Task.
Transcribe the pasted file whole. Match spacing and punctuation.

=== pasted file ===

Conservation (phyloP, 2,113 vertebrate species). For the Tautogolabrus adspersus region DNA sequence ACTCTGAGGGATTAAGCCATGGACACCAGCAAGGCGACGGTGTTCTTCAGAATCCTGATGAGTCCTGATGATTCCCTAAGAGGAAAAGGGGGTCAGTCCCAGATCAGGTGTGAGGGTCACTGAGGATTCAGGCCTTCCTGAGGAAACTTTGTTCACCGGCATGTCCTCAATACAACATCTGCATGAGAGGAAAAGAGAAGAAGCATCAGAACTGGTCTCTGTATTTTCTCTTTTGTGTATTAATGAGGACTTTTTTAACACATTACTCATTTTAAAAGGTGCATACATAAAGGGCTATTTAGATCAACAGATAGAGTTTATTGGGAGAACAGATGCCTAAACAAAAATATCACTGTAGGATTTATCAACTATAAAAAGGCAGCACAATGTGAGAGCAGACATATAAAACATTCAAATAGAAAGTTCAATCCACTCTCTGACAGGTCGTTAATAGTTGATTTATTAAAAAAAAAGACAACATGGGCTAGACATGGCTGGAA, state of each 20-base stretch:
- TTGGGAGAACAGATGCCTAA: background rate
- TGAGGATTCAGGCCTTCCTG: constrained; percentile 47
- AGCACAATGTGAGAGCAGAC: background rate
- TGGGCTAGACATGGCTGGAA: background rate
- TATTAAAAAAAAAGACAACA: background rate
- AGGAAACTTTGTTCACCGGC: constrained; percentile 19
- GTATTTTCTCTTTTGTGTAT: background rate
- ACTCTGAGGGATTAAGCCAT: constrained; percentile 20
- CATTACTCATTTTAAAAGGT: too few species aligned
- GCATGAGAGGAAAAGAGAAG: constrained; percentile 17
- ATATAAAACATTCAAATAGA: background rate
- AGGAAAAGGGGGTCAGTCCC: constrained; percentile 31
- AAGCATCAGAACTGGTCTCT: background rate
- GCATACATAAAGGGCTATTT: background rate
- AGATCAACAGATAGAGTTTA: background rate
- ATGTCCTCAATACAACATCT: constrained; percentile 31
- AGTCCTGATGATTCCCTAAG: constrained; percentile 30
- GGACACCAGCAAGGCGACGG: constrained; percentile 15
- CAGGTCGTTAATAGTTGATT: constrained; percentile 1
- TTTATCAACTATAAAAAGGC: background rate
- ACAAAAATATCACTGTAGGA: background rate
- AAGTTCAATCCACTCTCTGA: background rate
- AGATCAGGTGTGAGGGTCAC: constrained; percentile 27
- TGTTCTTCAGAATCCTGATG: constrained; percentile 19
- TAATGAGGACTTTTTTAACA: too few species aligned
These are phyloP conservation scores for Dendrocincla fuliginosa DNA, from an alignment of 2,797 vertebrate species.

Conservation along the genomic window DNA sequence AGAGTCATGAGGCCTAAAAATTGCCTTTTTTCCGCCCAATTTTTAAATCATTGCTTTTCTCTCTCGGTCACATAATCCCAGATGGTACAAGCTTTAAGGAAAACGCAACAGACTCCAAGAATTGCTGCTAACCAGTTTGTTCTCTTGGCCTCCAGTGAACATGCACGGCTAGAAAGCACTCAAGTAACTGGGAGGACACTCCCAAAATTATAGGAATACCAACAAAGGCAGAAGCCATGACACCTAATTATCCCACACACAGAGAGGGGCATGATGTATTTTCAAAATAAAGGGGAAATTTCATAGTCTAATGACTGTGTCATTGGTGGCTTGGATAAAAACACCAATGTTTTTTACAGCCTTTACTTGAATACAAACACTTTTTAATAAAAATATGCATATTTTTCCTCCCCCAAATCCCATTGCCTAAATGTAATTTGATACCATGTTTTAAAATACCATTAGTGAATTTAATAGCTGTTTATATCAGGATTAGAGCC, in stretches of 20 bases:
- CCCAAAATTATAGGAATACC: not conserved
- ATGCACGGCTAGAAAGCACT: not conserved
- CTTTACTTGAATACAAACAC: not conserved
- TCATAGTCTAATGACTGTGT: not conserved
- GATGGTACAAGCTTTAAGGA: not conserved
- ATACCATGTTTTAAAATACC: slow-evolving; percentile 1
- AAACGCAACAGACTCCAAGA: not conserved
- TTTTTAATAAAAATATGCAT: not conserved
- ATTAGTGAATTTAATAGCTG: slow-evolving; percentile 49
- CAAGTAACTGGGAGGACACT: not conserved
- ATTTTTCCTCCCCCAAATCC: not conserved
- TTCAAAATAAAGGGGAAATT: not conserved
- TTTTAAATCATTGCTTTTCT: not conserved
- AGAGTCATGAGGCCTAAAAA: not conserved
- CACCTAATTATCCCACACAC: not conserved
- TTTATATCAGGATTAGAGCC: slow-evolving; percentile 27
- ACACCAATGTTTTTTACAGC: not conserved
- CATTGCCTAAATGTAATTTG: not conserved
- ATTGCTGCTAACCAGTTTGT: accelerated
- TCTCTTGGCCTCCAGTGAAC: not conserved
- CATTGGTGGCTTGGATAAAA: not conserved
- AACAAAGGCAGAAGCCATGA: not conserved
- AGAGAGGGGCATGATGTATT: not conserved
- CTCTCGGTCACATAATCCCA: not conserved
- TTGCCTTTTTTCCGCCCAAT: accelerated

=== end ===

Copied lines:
Conservation (phyloP, 2,113 vertebrate species). For the Tautogolabrus adspersus region DNA sequence ACTCTGAGGGATTAAGCCATGGACACCAGCAAGGCGACGGTGTTCTTCAGAATCCTGATGAGTCCTGATGATTCCCTAAGAGGAAAAGGGGGTCAGTCCCAGATCAGGTGTGAGGGTCACTGAGGATTCAGGCCTTCCTGAGGAAACTTTGTTCACCGGCATGTCCTCAATACAACATCTGCATGAGAGGAAAAGAGAAGAAGCATCAGAACTGGTCTCTGTATTTTCTCTTTTGTGTATTAATGAGGACTTTTTTAACACATTACTCATTTTAAAAGGTGCATACATAAAGGGCTATTTAGATCAACAGATAGAGTTTATTGGGAGAACAGATGCCTAAACAAAAATATCACTGTAGGATTTATCAACTATAAAAAGGCAGCACAATGTGAGAGCAGACATATAAAACATTCAAATAGAAAGTTCAATCCACTCTCTGACAGGTCGTTAATAGTTGATTTATTAAAAAAAAAGACAACATGGGCTAGACATGGCTGGAA, state of each 20-base stretch:
- TTGGGAGAACAGATGCCTAA: background rate
- TGAGGATTCAGGCCTTCCTG: constrained; percentile 47
- AGCACAATGTGAGAGCAGAC: background rate
- TGGGCTAGACATGGCTGGAA: background rate
- TATTAAAAAAAAAGACAACA: background rate
- AGGAAACTTTGTTCACCGGC: constrained; percentile 19
- GTATTTTCTCTTTTGTGTAT: background rate
- ACTCTGAGGGATTAAGCCAT: constrained; percentile 20
- CATTACTCATTTTAAAAGGT: too few species aligned
- GCATGAGAGGAAAAGAGAAG: constrained; percentile 17
- ATATAAAACATTCAAATAGA: background rate
- AGGAAAAGGGGGTCAGTCCC: constrained; percentile 31
- AAGCATCAGAACTGGTCTCT: background rate
- GCATACATAAAGGGCTATTT: background rate
- AGATCAACAGATAGAGTTTA: background rate
- ATGTCCTCAATACAACATCT: constrained; percentile 31
- AGTCCTGATGATTCCCTAAG: constrained; percentile 30
- GGACACCAGCAAGGCGACGG: constrained; percentile 15
- CAGGTCGTTAATAGTTGATT: constrained; percentile 1
- TTTATCAACTATAAAAAGGC: background rate
- ACAAAAATATCACTGTAGGA: background rate
- AAGTTCAATCCACTCTCTGA: background rate
- AGATCAGGTGTGAGGGTCAC: constrained; percentile 27
- TGTTCTTCAGAATCCTGATG: constrained; percentile 19
- TAATGAGGACTTTTTTAACA: too few species aligned
These are phyloP conservation scores for Dendrocincla fuliginosa DNA, from an alignment of 2,797 vertebrate species.

Conservation along the genomic window DNA sequence AGAGTCATGAGGCCTAAAAATTGCCTTTTTTCCGCCCAATTTTTAAATCATTGCTTTTCTCTCTCGGTCACATAATCCCAGATGGTACAAGCTTTAAGGAAAACGCAACAGACTCCAAGAATTGCTGCTAACCAGTTTGTTCTCTTGGCCTCCAGTGAACATGCACGGCTAGAAAGCACTCAAGTAACTGGGAGGACACTCCCAAAATTATAGGAATACCAACAAAGGCAGAAGCCATGACACCTAATTATCCCACACACAGAGAGGGGCATGATGTATTTTCAAAATAAAGGGGAAATTTCATAGTCTAATGACTGTGTCATTGGTGGCTTGGATAAAAACACCAATGTTTTTTACAGCCTTTACTTGAATACAAACACTTTTTAATAAAAATATGCATATTTTTCCTCCCCCAAATCCCATTGCCTAAATGTAATTTGATACCATGTTTTAAAATACCATTAGTGAATTTAATAGCTGTTTATATCAGGATTAGAGCC, in stretches of 20 bases:
- CCCAAAATTATAGGAATACC: not conserved
- ATGCACGGCTAGAAAGCACT: not conserved
- CTTTACTTGAATACAAACAC: not conserved
- TCATAGTCTAATGACTGTGT: not conserved
- GATGGTACAAGCTTTAAGGA: not conserved
- ATACCATGTTTTAAAATACC: slow-evolving; percentile 1
- AAACGCAACAGACTCCAAGA: not conserved
- TTTTTAATAAAAATATGCAT: not conserved
- ATTAGTGAATTTAATAGCTG: slow-evolving; percentile 49
- CAAGTAACTGGGAGGACACT: not conserved
- ATTTTTCCTCCCCCAAATCC: not conserved
- TTCAAAATAAAGGGGAAATT: not conserved
- TTTTAAATCATTGCTTTTCT: not conserved
- AGAGTCATGAGGCCTAAAAA: not conserved
- CACCTAATTATCCCACACAC: not conserved
- TTTATATCAGGATTAGAGCC: slow-evolving; percentile 27
- ACACCAATGTTTTTTACAGC: not conserved
- CATTGCCTAAATGTAATTTG: not conserved
- ATTGCTGCTAACCAGTTTGT: accelerated
- TCTCTTGGCCTCCAGTGAAC: not conserved
- CATTGGTGGCTTGGATAAAA: not conserved
- AACAAAGGCAGAAGCCATGA: not conserved
- AGAGAGGGGCATGATGTATT: not conserved
- CTCTCGGTCACATAATCCCA: not conserved
- TTGCCTTTTTTCCGCCCAAT: accelerated